For citation purposes: Iijima H, Isho T, Aoyama T. Effects of knee orthoses on walking capacity and biomechanics in patients with knee osteoarthritis: A critical review. OA Musculoskeletal Medicine 2014 Jul 10;2(2):13.

Critical review

 
Management

Effects of knee orthoses on walking capacity and biomechanics in patients with knee osteoarthritis: A critical review.

H Iijima , T Isho , T Aoyama
 

Authors affiliations

(1) Department of Motor Function Analysis, Human Health Sciences, Graduate School of Medicine, Kyoto University

(2) Department of Rehabilitation, National Hospital Organization Takasaki General Medical Center

(3) Department of Development and Rehabilitation of Motor Function, Human Health Sciences, Graduate School of Medicine, Kyoto University

* Corresponding author Email: aoyama.tomoki.4e@kyoto-u.ac.jp

Abstract

Introduction

Gait modification is frequently used as conservative management in knee osteoarthritis (OA). Knee orthoses, such as knee sleeves and unloader knee braces, are nonpharmacological treatment for gait modification in symptomatic knee OA. Previous studies lack systematic investigation of biomechanical effect and functional capacity, particularly walking capacity. This study investigated effects of knee orthoses on biomechanics and walking capacity in patients with knee OA.

Materials and methods

A literature search was conducted in PubMed, Cumulative Index to Nursing and Allied Health Literature (CINAHL), Physiotherapy Evidence Database (PEDro), and Cochrane Central Register of Controlled Trials (CENTRAL) according to inclusion criteria from 1966 to May 2013. Trials investigating the effects of knee orthoses on biomechanics or walking capacity were collected. Effect size was calculated exclusively according to biomechanical and walking capacity variables reported over 5 publications. Narrative analysis of the studies was performed.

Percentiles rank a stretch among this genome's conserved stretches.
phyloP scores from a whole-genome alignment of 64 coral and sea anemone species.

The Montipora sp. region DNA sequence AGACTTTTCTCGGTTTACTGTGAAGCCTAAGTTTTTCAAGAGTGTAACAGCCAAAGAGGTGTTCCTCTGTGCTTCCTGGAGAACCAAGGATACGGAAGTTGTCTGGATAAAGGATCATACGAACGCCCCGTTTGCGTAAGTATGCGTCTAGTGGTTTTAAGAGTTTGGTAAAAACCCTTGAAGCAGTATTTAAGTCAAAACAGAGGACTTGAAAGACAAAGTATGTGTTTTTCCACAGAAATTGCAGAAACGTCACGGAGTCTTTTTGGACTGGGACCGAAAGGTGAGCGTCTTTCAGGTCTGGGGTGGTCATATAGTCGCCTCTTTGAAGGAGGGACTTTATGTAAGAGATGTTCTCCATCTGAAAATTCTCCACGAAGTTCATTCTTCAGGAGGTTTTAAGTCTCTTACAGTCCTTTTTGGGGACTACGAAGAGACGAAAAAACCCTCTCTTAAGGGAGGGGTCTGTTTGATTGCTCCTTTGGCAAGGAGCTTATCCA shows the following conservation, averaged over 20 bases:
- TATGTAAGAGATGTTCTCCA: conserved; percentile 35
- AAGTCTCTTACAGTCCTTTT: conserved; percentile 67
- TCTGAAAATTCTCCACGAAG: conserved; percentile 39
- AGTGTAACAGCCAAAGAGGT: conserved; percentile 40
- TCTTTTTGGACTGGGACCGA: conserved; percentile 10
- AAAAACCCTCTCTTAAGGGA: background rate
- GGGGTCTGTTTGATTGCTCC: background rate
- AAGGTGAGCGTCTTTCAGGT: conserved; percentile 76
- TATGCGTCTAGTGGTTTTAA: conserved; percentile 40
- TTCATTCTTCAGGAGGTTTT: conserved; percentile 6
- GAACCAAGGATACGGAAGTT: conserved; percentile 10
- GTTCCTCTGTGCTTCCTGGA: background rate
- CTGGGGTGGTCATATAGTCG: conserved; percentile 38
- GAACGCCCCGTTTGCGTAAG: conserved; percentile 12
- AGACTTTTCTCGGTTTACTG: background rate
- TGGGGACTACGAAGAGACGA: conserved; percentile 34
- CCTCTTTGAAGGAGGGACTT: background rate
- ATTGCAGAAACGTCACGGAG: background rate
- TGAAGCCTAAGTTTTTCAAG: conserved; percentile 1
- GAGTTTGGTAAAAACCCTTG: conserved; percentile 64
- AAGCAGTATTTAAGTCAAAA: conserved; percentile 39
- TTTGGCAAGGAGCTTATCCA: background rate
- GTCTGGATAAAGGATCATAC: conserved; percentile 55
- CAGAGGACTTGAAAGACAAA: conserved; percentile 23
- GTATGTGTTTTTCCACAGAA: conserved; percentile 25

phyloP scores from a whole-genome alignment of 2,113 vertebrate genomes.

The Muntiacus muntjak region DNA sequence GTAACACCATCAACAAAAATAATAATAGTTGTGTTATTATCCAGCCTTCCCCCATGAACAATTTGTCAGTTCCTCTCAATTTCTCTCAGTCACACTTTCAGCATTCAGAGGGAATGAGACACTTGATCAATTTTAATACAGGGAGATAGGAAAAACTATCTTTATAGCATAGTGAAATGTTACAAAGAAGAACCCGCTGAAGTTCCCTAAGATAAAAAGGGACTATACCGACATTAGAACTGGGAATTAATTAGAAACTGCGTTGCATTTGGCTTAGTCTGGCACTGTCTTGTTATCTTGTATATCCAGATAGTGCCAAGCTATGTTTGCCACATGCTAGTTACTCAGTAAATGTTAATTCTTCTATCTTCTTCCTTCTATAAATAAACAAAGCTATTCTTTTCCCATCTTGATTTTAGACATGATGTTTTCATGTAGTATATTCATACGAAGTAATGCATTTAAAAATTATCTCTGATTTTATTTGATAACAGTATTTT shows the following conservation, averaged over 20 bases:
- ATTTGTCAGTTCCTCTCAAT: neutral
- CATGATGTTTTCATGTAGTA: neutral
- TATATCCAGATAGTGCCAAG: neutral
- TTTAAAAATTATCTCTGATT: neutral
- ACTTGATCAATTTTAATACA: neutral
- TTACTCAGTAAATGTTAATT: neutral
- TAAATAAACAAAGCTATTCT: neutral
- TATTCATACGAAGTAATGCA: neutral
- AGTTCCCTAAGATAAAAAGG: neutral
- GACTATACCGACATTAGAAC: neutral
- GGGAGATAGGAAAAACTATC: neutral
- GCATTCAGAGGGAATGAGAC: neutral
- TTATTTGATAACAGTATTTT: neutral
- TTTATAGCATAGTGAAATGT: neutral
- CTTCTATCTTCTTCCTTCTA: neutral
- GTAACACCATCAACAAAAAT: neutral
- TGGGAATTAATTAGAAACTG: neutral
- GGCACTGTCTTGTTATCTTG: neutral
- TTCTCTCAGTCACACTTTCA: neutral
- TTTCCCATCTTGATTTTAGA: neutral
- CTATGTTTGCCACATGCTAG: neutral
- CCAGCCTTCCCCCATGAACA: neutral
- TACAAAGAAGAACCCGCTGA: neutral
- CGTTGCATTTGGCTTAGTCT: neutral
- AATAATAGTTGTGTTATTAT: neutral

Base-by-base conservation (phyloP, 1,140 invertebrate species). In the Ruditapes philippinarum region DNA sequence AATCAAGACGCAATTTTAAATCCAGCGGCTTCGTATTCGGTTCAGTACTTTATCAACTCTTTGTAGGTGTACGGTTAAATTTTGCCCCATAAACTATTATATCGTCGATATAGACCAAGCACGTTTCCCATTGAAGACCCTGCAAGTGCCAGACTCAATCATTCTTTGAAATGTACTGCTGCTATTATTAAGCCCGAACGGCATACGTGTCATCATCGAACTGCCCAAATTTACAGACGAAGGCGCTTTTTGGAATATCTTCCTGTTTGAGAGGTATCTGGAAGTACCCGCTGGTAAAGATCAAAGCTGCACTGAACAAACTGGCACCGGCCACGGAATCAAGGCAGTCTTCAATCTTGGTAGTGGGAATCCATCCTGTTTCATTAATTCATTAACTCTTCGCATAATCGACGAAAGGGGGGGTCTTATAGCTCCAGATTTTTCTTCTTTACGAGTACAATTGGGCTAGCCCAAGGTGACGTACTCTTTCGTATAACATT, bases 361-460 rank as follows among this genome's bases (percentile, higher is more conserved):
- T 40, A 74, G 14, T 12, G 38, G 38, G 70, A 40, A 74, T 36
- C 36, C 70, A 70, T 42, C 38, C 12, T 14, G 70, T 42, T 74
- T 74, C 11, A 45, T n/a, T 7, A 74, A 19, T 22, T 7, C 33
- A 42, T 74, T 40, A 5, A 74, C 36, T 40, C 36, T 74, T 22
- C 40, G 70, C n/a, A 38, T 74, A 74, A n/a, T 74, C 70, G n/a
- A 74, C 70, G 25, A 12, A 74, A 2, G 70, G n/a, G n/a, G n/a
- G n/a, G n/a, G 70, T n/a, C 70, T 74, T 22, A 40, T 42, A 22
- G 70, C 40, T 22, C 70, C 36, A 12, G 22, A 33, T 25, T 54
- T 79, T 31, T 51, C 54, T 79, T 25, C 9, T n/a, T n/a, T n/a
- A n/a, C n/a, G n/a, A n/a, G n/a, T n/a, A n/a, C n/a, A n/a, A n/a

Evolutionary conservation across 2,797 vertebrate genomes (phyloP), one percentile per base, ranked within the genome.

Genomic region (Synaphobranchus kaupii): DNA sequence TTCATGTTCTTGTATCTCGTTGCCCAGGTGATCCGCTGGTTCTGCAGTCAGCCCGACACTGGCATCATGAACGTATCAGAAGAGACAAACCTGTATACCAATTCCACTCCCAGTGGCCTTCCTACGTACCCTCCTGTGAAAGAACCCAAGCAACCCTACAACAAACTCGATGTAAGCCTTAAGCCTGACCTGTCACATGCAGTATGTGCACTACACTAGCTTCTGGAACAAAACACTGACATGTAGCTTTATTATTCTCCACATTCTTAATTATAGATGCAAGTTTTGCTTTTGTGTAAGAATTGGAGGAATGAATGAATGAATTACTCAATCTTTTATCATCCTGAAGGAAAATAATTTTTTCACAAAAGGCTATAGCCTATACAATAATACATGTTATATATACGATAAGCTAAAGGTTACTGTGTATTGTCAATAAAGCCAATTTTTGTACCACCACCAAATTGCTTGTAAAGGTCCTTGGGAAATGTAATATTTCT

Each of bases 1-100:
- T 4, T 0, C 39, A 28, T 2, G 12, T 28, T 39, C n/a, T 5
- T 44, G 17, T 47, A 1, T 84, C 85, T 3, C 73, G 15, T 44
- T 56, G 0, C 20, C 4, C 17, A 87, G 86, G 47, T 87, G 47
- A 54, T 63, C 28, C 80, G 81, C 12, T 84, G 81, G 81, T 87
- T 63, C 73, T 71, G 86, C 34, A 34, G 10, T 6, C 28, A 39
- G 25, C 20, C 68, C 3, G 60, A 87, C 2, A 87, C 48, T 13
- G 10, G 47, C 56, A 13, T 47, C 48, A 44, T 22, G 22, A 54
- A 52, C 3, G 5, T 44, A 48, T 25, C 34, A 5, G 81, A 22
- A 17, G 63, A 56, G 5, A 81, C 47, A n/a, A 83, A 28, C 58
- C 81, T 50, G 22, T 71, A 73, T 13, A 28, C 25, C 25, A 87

Results

The database search provided a total of 1681 citations with 19 studies that investigated effect of neoprene sleeves and unloader knee braces, and satisfied the inclusion criteria. Of these, one was a randomized controlled trial; the other 18 studies were within-subjects, repeated measures designs. Study results indicated unloader knee braces could decrease knee adduction moment, particularly the 2nd peak during walking, compared to controls. However, unloader knee braces did not improve walking endurance, and effects on walking speed differed between studies.

Discussion

Load-reduction effects of unloader braces used while walking coincide with clinical observations of pain reduction. Our results suggest the mechanism of immediate decrease in knee pain may be due to decreased adduction moment especially at the 2nd peak, though this may not affect walking capacity. The conclusions of this review are limited by methodological considerations; therefore, high-quality randomized controlled trials concerning bracing biomechanical changes and functional capacity for knee OA are still necessary.

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